The fair labor laws pertaining to hours and wages might seem straightforward. Some people think its as simple as ensuring that you’re able to clock in, work, clock out, and get paid regularly for that work. But the law is full of nuances that could have a significant impact on your, your job, and your wages. This week, let’s just briefly look at employee classification.
The importance of employee classification
You may have heard a lot of noise in the media recently about rideshare programs like Uber and Lyft classifying their employees as independent contractors and whether that was proper. It’s a big issue because independent contractors are not granted the same legal protections as employees, such as access to paid and federally protected leave. To start, they are not provided any benefits and they have to pay double taxes on income earned since the “employer” will not pay its share.
How classification works
When determining whether a worker is an employee rather than an independent contractor, a court typically looks at a number of factors, which means you should consider these factors if you think that you’ve been misclassified and therefore have lost out on significant benefits and pay. Here are some of those factors:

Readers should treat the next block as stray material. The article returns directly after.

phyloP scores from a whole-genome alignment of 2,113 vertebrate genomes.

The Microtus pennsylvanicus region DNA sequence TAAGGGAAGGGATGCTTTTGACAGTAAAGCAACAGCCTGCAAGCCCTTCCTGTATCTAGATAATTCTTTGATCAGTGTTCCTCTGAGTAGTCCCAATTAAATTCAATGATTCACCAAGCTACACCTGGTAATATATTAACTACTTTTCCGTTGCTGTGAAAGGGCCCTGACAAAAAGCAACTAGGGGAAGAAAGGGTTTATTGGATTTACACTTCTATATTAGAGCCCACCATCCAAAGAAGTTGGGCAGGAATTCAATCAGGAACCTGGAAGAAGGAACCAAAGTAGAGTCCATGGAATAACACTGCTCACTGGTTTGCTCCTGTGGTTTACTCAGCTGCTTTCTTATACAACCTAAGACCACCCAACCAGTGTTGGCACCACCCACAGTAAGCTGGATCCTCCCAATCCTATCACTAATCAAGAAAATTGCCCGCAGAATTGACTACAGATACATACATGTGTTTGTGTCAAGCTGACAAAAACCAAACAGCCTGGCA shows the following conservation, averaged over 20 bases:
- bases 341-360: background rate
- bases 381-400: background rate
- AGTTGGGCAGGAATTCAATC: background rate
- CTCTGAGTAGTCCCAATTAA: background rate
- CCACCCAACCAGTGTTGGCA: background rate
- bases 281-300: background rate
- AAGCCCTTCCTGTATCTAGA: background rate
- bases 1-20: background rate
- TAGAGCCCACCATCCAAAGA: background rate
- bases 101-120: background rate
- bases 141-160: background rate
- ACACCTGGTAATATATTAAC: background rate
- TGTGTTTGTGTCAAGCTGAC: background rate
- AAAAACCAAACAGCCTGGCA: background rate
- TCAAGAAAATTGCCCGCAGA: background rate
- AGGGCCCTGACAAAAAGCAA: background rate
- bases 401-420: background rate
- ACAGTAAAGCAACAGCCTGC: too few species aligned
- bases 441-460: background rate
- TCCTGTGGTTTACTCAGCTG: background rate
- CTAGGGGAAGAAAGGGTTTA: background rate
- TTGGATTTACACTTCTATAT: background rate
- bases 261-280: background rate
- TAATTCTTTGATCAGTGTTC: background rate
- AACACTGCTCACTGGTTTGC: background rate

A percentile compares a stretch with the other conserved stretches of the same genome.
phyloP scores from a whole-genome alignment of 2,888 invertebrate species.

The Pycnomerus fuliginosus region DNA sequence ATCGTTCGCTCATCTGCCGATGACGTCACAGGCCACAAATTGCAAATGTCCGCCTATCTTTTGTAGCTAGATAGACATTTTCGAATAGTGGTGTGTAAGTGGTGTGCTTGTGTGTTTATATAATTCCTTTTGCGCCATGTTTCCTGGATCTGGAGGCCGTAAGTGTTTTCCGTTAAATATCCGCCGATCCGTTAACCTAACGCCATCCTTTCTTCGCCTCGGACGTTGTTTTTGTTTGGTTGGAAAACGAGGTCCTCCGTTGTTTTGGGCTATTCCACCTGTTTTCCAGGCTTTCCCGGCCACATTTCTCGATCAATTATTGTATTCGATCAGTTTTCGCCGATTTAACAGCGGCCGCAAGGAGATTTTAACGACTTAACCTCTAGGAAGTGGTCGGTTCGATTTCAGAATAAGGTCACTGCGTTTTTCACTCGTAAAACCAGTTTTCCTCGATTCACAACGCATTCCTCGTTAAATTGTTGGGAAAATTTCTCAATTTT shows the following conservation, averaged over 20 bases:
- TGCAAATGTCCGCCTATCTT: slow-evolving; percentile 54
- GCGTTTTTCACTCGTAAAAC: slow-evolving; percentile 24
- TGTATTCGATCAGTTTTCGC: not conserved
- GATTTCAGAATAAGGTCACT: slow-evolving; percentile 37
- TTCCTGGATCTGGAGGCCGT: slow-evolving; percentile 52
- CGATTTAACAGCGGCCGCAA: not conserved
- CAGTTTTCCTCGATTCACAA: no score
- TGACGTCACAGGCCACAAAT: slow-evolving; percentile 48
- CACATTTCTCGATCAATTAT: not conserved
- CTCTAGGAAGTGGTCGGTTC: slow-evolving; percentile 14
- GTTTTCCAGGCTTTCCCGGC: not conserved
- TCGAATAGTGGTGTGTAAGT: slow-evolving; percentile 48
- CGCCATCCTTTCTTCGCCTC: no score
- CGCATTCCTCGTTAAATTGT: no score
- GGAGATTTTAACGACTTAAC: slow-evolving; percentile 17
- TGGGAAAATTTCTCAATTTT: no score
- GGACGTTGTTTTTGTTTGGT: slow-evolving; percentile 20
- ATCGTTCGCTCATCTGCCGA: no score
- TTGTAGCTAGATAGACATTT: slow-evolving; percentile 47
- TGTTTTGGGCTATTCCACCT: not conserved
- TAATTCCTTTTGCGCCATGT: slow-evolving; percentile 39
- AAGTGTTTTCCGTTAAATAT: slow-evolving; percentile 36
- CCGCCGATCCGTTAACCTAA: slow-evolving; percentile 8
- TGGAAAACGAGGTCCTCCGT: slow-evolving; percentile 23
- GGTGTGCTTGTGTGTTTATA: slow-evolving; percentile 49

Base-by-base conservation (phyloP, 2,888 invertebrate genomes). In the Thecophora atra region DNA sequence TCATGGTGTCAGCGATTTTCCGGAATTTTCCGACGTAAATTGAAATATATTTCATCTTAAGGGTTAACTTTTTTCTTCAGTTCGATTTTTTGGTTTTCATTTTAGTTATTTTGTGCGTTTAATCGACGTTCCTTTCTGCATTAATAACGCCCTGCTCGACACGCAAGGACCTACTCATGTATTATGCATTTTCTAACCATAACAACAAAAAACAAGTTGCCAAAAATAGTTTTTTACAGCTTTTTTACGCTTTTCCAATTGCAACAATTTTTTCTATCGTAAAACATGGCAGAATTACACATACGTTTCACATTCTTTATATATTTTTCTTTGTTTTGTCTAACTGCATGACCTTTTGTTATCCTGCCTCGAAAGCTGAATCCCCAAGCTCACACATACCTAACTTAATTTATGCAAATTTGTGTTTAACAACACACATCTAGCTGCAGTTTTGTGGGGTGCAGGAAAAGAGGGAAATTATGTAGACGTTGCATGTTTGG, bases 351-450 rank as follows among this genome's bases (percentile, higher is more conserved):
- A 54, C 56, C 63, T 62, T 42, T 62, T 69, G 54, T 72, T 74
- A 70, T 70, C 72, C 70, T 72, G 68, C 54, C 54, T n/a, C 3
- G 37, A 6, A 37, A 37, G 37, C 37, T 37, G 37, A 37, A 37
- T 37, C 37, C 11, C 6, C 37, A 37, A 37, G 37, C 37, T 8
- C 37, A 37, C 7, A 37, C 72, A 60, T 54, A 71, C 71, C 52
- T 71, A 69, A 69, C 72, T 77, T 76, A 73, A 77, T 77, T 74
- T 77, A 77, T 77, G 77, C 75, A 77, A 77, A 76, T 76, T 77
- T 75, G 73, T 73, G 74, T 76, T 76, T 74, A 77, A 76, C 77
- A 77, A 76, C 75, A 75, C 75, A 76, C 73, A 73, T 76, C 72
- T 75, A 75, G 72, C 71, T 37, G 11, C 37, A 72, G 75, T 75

- How important the workers duties are to the business’s operations
- How permanent the work relationship is between the worker and the business
- The amount of control that the business has over the individual’s work
- The individual’s opportunity for profit and loss
- Just how independent the business’s organization and operations are from the individual worker
Of course, there are some characteristics that won’t affect classification, such as where work is performed, so you’ll really want to have a grasp on the law before proceeding with your claim.
Standing up for your rights
Employee misclassification and other violations of the fair labor laws are more rampant than you might think. The construction industry sees this issue a lot of times, which means that workers are often left without the protections, benefits, and pay that they deserve. If you feel like you’re in this position, then you might want to think about contacting a legal professional who knows how to stand up and fight for your rights.